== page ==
When Thomas Duncan, the first person to be diagnosed with Ebola in the U.S. was admitted to Texas Health Presbyterian Hospital, the nurses and doctors who took over his care became the frontline in the battle with the virus. According to the Centers for Disease Control (CDC), proper infection control procedures should have protected those health care workers from getting infected, and should have stopped the virus from spreading any further than Duncan and anyone he may have had direct contact with before falling ill.
But they didn’t. Nina Pham, one of the nurses assigned to care for Duncan before he died, tested positive for Ebola on Oct 13. Initially, CDC director Dr. Tom Frieden attributed the infection to a “breach in protocol.”
“That infuriated me,” says Karen Higgins, co-president of National Nurses United (NNU) and a nurse at Boston Medical Center. “What it should have been attributed to was a breakdown in the system. It never should have been stated. Instead, we should figure out what the problem was and fix it, not say that it was her fault that she didn’t follow protocol and that’s why it happened.”
CDC has since acknowledged that they and the Texas health department are still investigating how the infection occurred, but according to the nurses’ group, there are serious gaps in the country’s preparedness for treating Ebola patients. For one, there is no standard protocol for what a hospital needs to have in place and how a hospital should handle an Ebola case. The CDC has published guidelines on its website, but it’s up to each hospital to decide how to implement those recommendations. And according to a recent survey of more than 2,200 nurses in 46 states, those policies vary widely and are haphazard. Eighty five percent of the nurses questioned felt their hospitals had not provided education about Ebola in a format in which they could ask questions and learn more about best practices for protecting themselves, the patient and their communities. Most were directed to a video or website or handed a piece of paper informing them of Ebola’s symptoms and urging them to ask patients with fevers about their recent travel history. Some were provided a Hazmat suit in the breakroom and told to try it on if they had time. Most said their hospitals did not have Hazmat suits for the nurses. Forty percent of them said their hospitals did not have enough protective equipment, including face shields or the fluid-barrier gowns that are required when treating infectious patients. “Are we prepared for infectious diseases? Yes we are. Are we prepared for Ebola? No we are not,” says Higgins.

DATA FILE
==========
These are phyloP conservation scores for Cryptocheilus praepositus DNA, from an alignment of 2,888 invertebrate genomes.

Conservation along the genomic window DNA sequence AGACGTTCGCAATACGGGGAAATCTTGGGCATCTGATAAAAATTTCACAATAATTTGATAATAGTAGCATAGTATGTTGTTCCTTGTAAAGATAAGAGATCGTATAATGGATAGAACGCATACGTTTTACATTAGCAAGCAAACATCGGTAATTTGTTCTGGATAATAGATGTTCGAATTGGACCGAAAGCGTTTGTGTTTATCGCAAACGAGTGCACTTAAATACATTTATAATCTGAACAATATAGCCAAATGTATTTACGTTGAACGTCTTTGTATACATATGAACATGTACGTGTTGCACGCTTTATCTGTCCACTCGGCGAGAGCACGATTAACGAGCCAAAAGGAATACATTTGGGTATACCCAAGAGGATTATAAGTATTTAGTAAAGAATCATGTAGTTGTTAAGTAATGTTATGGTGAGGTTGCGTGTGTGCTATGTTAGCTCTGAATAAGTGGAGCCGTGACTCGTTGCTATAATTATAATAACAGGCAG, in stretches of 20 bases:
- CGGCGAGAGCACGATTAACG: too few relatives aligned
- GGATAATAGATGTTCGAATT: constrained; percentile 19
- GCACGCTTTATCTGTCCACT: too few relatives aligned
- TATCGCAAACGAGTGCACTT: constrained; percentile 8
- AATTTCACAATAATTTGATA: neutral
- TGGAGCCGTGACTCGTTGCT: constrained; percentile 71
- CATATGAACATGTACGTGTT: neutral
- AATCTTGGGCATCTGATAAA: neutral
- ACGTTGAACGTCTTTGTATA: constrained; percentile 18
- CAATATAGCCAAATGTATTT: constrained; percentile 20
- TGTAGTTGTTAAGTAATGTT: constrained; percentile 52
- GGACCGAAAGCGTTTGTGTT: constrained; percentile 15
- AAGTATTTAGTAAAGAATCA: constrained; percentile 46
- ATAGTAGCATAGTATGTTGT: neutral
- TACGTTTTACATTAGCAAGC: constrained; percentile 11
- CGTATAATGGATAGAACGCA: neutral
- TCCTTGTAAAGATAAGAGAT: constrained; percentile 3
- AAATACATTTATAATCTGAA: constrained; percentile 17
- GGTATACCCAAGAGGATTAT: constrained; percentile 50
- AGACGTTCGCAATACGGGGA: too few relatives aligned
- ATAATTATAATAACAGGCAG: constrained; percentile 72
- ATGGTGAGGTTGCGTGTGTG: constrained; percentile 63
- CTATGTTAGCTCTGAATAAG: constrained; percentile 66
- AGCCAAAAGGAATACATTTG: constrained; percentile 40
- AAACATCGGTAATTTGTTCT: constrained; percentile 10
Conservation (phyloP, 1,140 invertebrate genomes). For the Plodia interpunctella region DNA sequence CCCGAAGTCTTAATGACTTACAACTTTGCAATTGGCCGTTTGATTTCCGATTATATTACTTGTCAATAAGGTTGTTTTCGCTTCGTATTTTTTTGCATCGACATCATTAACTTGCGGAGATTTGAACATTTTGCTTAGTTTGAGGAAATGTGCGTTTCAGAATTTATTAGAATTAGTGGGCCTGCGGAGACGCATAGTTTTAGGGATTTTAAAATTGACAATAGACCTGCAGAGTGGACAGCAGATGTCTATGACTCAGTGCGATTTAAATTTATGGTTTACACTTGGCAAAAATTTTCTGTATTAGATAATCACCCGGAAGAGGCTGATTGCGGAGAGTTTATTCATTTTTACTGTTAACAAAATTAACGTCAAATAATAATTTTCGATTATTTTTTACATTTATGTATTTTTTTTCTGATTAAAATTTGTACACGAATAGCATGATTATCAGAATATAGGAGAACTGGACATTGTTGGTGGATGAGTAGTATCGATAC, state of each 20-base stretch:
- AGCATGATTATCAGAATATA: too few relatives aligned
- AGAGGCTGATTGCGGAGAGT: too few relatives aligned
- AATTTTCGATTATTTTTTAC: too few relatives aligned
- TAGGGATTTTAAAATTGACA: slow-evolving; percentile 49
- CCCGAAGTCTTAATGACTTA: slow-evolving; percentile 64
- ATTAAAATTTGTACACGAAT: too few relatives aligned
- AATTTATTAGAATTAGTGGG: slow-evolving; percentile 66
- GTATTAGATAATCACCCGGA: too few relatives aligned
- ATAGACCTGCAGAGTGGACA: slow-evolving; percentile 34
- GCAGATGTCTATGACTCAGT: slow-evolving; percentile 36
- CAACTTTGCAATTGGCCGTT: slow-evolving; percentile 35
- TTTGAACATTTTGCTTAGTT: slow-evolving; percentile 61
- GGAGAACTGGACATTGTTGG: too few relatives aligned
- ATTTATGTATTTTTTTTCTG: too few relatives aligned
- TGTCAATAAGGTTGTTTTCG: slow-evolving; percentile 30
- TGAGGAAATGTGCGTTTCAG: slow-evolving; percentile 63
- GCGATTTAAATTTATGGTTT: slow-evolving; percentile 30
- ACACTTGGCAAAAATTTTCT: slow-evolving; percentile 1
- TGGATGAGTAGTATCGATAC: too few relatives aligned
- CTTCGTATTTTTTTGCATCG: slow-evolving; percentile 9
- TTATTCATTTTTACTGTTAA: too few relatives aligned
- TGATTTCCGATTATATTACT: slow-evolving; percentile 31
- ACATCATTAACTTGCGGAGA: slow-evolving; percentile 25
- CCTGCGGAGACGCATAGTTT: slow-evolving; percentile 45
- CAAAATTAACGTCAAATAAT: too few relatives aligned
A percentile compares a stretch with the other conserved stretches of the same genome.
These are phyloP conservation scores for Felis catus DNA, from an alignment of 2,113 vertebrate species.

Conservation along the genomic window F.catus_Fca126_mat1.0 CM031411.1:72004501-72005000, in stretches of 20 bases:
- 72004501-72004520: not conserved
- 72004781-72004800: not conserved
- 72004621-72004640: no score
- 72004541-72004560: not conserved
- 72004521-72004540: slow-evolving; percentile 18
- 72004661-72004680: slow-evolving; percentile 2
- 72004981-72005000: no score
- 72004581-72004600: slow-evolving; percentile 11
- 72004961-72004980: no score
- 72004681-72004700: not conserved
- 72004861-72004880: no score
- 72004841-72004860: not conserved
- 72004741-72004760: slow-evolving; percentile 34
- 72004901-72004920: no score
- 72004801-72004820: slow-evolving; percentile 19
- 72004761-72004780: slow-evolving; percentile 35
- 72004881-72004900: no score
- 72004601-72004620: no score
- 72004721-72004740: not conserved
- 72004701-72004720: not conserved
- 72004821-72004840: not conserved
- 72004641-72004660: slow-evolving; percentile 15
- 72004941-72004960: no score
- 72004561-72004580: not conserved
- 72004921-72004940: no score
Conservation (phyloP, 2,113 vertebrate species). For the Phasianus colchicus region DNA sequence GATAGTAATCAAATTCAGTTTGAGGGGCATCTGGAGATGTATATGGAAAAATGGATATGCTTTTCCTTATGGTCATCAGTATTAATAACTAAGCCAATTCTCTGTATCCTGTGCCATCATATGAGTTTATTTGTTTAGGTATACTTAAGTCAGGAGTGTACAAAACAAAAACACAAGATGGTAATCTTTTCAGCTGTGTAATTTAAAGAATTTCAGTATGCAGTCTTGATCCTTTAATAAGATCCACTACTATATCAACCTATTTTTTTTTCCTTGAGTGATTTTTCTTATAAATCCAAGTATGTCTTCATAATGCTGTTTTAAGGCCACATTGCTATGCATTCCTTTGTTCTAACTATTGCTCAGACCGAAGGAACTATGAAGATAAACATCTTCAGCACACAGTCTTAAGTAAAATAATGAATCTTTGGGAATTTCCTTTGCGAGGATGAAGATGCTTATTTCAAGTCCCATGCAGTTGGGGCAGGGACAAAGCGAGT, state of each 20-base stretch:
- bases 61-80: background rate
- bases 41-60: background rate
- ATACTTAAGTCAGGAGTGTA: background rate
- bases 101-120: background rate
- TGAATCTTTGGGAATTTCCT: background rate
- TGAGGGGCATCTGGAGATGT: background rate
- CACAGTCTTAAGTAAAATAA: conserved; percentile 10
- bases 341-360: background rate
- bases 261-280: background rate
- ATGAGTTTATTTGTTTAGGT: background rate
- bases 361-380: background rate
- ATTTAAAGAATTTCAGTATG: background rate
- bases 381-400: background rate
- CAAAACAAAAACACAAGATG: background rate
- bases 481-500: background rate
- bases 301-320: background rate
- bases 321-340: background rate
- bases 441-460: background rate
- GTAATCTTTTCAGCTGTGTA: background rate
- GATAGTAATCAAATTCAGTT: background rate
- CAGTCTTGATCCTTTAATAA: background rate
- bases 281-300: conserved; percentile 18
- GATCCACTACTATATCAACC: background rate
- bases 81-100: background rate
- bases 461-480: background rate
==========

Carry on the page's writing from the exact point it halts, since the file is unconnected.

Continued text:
The fact that two hospitals in the U.S.—Emory University Hospital and Nebraska Medical Center—successfully treated Ebola patients without any spread of the virus supports Frieden’s conviction that it’s possible to contain Ebola and protect health care workers.
But in order to do that, the NNU says a strong mandate is needed from the CDC and public health departments that specifies exactly what type of equipment health care providers should be wearing, how they should put the equipment on and take it off, and how they should dispose of them once they have been contaminated. That’s especially important if the CDC expects every hospital to be able to properly care for Ebola patients, something that Frieden says is possible. “We are challenging the CDC and saying we are past the time of guidelines and recommendations,” says Higgins. “What we need are standards, high standards of care. Say that this is now what is expected of your equipment, the right gloves, the right outfits, masks and covers.”
Specifically, the nurses want Hazmat suits for anyone who will be treating an Ebola patient. Health departments and the CDC have been reluctant to mandate these, since putting them on or taking them off improperly may put health care workers at greater risk of contamination. But with training, the nurses say, the suits could prevent further spread of the virus, like what happened in Dallas. “The equipment is one thing, but training has to be the second part,” says Higgins. “And not just a web site or a video, but people working with people one on one to make sure everyone understands what they are doing, how to get in and out of the equipment, and how to do it right.”
At Boston Medical Center, hospital staff have recognized that current procedures aren’t enough, and in the past week have increased hands-on training and drills to make sure health care workers are prepared to properly handle an Ebola patient, should one walk through the door. Those procedures include making sure that anyone gowning to go into an infectious patient’s room has a buddy to observe or gown with them, and point out any missed steps or improperly worn protective gear.
Waste from a potential Ebola patient is also getting the same stepped-up vigilance. Previously, the waste wasn’t given any additional care beyond the usual treatment for hazardous materials—a separate bin and a separate removal process that generally ended in incineration. But now, the hospital is requiring any Ebola material to be double or triple bagged and put in a separate box to be removed by a properly trained hazardous waste management team who will dispose of it in the right way to prevent further contamination.
For now, the nurses aren’t confident that they are able to properly protect themselves and their community from Ebola, but they’re convinced that with the proper equipment and training, they can be. “This is our test and we need to do it right,” says Higgins. “We feel extremely upset that any [healthcare worker] got infected. Hopefully she will be fine, but we don’t want to have to face another person or family that ends up getting infected because we are not as good as we should be in treating patients.”